VIBRANT COMMUNITIES

LA VIE EN ROSE

A plant that everyone knows but few have seen in real life: by selecting the oil-bearing rose as its unofficial symbol, Bulgaria has made an odd choice. This particular variety does smell divine but is not particularly beautiful. Its attar is vital for the global cosmetic industry, yet its production and sales make a tiny spec in the Bulgarian GDP.

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MADARA HORSEMAN ENIGMA

Of all UNESCO World Heritage sites in Bulgaria, Madara Horseman is most difficult to see.

This is not because Europe's only medieval open-air relief is in an isolated spot that is hard to reach. The Madara Horseman is a short and easy drive from the Hemus motorway, near Shumen. Just beneath the 100 metre high rock where it is carved, there is a new visitor's centre and a viewing platform.

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BULGARIA'S BEST ARCHAEOLOGICAL SITES

Bulgaria has the greatest number of archaeological sites in Europe after Greece and Italy. Every tour guide worth their badge has proclaimed this at least once to Bulgarian and foreign tourists. The adage is a compelling image of the country, but it is misleading. The great majority of Bulgaria's archaeological sites are interesting to archaeologists only and/or are in a condition that is hardly inspirational or Instagram-friendly: overgrown, looted by treasure hunters, devoid of tourist infrastructure and even signage.

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MOUNTAIN OF (NO) GOD

Gods and mountains go together. Zeus resided on the Olympus and a Tibetan Buddhist goddess – on the Everest, while God notoriously chose Mount Sinai as the place to give Moses the Ten Commandments.

One of Bulgaria's most spectacular mountains is also connected to a god – or to the lack of him. Pirin, in the southwest, was named after the Slavic thunder god, Perun, yet one of its summits is called Bezbog, or Godless.

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'ALLO 'ALLO?

Today Bulgaria, reportedly, has one of the best Internet networks in the world. This may be hard to believe because the country connected to the World Wide Web rather late, in 1989, and only got its first website in 1993.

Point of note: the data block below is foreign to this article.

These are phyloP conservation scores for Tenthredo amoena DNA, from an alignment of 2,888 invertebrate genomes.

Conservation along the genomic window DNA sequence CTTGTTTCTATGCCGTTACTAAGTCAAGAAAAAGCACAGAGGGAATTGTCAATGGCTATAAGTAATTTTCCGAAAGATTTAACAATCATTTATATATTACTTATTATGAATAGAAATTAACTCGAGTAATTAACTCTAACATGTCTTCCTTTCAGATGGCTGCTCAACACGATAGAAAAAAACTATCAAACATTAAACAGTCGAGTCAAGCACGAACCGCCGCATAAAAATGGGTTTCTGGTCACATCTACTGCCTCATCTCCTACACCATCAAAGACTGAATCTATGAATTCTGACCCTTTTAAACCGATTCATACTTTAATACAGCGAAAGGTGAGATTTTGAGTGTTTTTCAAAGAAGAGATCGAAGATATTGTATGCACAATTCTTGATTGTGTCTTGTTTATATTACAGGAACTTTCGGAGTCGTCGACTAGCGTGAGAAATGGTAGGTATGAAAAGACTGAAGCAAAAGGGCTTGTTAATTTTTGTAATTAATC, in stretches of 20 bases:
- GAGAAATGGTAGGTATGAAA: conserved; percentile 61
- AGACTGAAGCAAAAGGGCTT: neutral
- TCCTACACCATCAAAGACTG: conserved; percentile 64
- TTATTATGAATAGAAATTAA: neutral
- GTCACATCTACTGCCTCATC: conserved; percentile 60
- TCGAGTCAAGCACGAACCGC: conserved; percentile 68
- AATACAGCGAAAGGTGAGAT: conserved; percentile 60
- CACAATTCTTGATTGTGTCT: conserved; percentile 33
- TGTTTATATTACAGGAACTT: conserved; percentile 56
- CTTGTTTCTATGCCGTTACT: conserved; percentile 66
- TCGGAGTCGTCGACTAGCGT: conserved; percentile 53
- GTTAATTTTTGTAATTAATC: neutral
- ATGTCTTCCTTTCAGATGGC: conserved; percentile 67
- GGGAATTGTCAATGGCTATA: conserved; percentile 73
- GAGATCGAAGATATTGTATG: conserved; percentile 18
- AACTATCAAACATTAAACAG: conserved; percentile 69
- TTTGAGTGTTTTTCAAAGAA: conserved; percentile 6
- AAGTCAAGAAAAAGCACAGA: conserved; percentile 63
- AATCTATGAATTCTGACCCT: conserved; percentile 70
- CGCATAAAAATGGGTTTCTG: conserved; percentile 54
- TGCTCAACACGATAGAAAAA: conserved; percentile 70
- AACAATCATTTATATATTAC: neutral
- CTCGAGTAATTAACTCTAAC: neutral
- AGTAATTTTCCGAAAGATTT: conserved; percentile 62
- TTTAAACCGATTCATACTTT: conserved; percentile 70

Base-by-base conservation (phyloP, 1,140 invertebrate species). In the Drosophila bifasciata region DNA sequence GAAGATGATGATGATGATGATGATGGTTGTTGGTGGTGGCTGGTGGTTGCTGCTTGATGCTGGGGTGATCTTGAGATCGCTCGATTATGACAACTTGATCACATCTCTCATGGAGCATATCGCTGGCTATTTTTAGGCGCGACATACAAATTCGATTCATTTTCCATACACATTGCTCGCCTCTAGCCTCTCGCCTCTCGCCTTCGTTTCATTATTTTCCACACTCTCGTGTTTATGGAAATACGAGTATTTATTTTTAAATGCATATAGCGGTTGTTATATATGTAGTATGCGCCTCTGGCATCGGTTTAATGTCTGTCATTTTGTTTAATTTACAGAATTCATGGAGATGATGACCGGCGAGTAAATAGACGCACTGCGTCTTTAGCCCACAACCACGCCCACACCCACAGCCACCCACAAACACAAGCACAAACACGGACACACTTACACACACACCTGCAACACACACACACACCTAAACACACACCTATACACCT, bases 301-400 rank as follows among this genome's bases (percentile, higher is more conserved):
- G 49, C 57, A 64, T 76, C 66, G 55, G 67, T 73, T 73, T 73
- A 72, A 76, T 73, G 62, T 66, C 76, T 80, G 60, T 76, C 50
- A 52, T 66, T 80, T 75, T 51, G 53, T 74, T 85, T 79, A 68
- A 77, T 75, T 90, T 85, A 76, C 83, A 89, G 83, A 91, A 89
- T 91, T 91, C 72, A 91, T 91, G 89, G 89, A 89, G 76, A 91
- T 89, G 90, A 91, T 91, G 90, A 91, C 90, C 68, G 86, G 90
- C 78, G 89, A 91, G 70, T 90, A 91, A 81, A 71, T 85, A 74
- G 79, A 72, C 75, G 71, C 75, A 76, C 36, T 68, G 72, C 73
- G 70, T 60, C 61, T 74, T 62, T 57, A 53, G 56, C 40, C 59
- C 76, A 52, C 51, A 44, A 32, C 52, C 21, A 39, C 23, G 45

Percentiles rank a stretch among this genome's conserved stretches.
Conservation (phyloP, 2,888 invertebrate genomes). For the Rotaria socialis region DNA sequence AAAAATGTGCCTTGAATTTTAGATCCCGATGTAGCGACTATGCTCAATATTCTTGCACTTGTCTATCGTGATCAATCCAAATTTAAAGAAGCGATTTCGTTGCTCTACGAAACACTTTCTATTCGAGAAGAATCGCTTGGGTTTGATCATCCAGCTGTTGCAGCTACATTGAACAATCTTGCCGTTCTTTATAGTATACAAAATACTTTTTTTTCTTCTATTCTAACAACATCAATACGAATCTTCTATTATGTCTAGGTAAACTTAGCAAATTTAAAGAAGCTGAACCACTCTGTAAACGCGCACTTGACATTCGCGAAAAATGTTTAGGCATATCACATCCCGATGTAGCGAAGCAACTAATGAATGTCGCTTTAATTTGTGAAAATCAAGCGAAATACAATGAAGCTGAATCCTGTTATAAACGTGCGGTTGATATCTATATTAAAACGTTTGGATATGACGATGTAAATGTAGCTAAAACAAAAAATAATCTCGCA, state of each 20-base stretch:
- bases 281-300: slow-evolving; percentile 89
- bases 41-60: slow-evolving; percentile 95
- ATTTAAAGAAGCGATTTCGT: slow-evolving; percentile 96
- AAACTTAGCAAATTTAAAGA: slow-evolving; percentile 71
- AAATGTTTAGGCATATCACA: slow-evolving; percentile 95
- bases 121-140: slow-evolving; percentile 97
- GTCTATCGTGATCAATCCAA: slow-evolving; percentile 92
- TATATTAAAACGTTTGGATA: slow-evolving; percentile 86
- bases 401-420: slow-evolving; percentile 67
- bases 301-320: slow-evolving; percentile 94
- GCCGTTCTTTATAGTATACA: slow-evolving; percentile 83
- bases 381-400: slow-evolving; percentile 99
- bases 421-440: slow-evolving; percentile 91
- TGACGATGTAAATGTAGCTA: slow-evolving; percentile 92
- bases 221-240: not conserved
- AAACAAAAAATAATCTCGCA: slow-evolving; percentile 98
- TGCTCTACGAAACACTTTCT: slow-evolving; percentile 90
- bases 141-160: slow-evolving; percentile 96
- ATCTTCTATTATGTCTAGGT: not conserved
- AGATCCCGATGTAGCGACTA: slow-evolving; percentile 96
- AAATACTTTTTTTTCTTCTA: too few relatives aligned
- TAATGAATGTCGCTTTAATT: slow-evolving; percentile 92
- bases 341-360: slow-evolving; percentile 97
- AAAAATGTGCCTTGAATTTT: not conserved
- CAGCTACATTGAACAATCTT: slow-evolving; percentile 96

When you look back in time to see how Bulgaria adopted other means of modern communication technology, you will recognise a pattern – after a reluctant adoption, an innovation quickly becomes ubiquitous, mastered by an enthusiastic younger generation. The story of how electric telegraphy arrived in the Bulgarian lands is a case in point.

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RILA MONASTERY MAGIC

Bulgarians are proud of the period of their national revival, in the late 18th and 19th centuries. It established the country as a young and energetic nation eager to restore its statehood after five centuries of Ottoman domination. Personalities such as the revolutionaries, Vasil Levski and Hristo Botev, are the poster boys of the era, but the whole revival period, which spans a century, was more complex. Violent revolution against the Sultan was only a part of it and would have been impossible if Bulgarians had not already emancipated themselves culturally, economically and politically.

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VELIKO TARNOVO DELIGHTS

Perched on a twisty meander of the Yantra River, where the hills of the Danube Plain meet the northern slopes of the Stara Planina, Veliko Tarnovo has unparalleled topography in Bulgaria, and possibly the Balkans. Traditional 19th century houses cling above the steep river bends, connected by alleys and steps that defy both gravity and everyday convenience – but living in Tarnovo has never been about convenience.

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THE TREE AND OTHER STORIES

Unlike the other visual languages, photography retains the "effect of reality." The photographic image verifies that what has been photographed is "really like that." At the same time, it arises "technically," through the effect of light on light-sensitive material. What, then, is the role of the photographer, where is the creativity in the creation of the photographic image, and to what extent is photography’s claim of being an art justified?

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BULGARIA'S BROADWAY?

When the Covid-19 lockdowns put the world into a standstill, in the spring of 2020, photographs and videos of famed and usually busy sites, such as the Eiffel Tower, Times Square and Taj Mahal, without their usual crowds became a powerful symbol of the crisis. The equivalent in Sofia was... Rakovski Street.

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BULGARIA'S TRADITIONS

When Bulgarians worry about the influence of globalisation on their culture, the preservation of their traditions is one of their main concerns. While it is true that some of the rites that are a part of life in Bulgaria have been affected by globalisation and mass culture, this is hardly the first time when they have been threatened with extinction. 

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BULGARIA'S FORGOTTEN RACE INTO SPACE